Angelo Cataldi went from sportswriter at the Philadelphia Inquirer to part-time radio talk show host 30 years ago when WIP, then on the AM band, went sports in 1988. Despite no radio experience, Cataldi went from hosting a one-hour program to anchoring morning drive, where he continues today. Known as much for his “Angelo-isms” as for helping conceive the station’s infamous Wing Bowl event, Cataldi has become a fixture on Philadelphia morning radio.
When/how did you get the "radio bug?"
I was working as a sports writer at The Philadelphia Inquirer in 1988 when WIP changed its format to sports and needed people to fill some time slots. Despite having no experience, I loved being in front of the microphone from the very first minute.
What/where was your first radio job and how much were you making?
My first radio job was at the only station I have ever worked at, WIP, as a part-time host weekdays from 9-10am. I made $75 per show.
You’ve had a lot of competitors come after you, including some you mentored, but you remain tops in your format and near the top in the entire market. What’s the secret to your longevity?
Two things. First, you always have to out-work the other guy. I don't have a job; I live one. And second, you have to love it. Otherwise, eventually you will find excuses to cut corners. Listeners can always tell whether or not you're prepared for a show, and they always know if you love doing it.
Who would you like to co-host a show with?
I can't imagine anyone better than the people I have been with for the last 20 years, Al Morganti and Rhea Hughes.
If I had to pick someone from the outside, I guess it would be somebody really funny, like Sebastian Maniscalco or Chris Rock.
What’s show prep for you?
I spend pretty much every waking hour thinking about the next show. I get up at 3 a.m., review all of the sports events of the previous night and then head in to the studio. There, I incorporate all of the breaking sports news with the stuff I accumulated the previous day – pop culture, trends that matter to my demographic and personal issues. I then go through all of the sound bites that apply to that agenda before performing from 6-10 a.m. When I get home, I start hunting on the internet for the next day's material. I'm in bed by 5:30, with lights out by 6:30.
What keeps your career fun and fresh?
By far, it's the humor. Finding things in sports that we can all laugh about is the goal every day. Of course, one of our teams winning a championship, like the Eagles did last season, is not bad either.
What will you miss most and least about Wing Bowl?
I will miss the way Wing Bowl took “Average Joe’s” and made them stars, at least for a fleeting moment. I will never miss the pressure of filling an arena once a year and putting on a show worthy of 20,000 people.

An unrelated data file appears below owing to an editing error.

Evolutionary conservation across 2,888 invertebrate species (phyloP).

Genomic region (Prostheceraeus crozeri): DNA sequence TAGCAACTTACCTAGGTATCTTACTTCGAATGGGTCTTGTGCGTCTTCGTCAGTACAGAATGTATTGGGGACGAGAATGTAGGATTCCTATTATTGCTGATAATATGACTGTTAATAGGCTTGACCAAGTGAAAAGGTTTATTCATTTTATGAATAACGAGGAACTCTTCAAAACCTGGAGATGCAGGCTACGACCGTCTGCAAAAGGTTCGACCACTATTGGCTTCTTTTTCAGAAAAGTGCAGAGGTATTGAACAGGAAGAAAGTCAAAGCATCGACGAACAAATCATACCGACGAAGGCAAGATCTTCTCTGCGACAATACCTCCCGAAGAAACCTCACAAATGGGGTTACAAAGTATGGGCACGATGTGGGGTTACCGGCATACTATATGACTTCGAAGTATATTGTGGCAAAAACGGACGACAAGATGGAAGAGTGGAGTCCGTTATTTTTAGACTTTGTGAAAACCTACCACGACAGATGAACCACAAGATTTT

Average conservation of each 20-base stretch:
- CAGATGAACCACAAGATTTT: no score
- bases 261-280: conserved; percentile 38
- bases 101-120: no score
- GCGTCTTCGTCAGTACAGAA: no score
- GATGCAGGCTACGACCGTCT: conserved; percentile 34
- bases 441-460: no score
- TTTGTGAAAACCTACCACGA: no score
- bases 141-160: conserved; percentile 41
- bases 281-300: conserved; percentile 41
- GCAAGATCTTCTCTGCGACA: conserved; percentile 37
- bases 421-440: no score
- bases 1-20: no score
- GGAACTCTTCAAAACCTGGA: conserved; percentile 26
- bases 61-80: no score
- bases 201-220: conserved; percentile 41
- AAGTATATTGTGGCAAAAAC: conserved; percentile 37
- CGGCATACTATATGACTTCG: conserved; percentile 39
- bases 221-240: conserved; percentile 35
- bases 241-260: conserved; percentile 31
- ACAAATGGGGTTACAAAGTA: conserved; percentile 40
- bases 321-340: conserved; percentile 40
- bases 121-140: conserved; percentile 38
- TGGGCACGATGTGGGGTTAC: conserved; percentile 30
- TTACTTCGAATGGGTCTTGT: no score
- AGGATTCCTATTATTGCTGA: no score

Is there something that will replace it?
Not that I know of. There is nothing that could ever replace the biggest annual radio promotion in Philadelphia history. I don't think we should even try.
What's your favorite charity?
The Philadelphia Fraternal Order of Police Survivors Fund. It is where we sent a big check from Wing Bowl every year.
What's the most unique or unusual call you've ever received on air?
One time, many years ago, a caller got into a fender-bender while on the air. He said, “Oops, I've got to hang up.” About half an hour later, he actually called back and tried to resume his sports point from the previous call. Of course, first I demanded that he explain what happened in the accident. He was OK, of course.
Has the bro talk of sports radio had to change/adjust to #MeToo era?
Yes, it has. Nowadays, lots of the sexist, boys-being-boys chatter is over. No leering over beautiful women, no objectifying female callers, none of the things that once were a regular part of our show and many others. We have all evolved, which is a good thing.
What advice do you have for up and coming talent?
Never give up. Most people running stations have long lists of young talent who are desperate for jobs. Do whatever it takes to get in the door, then out-work everyone else, and go to school on what works in your format. If you don't want it more than the next guy, you will never get the job. Be relentless.
Does it make you nervous that Entercom CEO David Field is a big sports fans who listens to your show?
Quite the opposite. My brief experience with David Field suggests that he understands radio as well as anyone I have ever worked for. Even if he strongly disagrees with a sports opinion I offer, I'm confident that he would understand why I feel it is good fodder for a sports-radio talk show.
What else would you like readers to know?
As I near my 30th anniversary at WIP, I want everyone to know what a privilege it is to get to do the job I do every day. I will never lose sight of how the listeners have graced me with their loyalty and their engagement for those four hours I share with them every weekday. I will carry this gratitude with me for the rest of my life.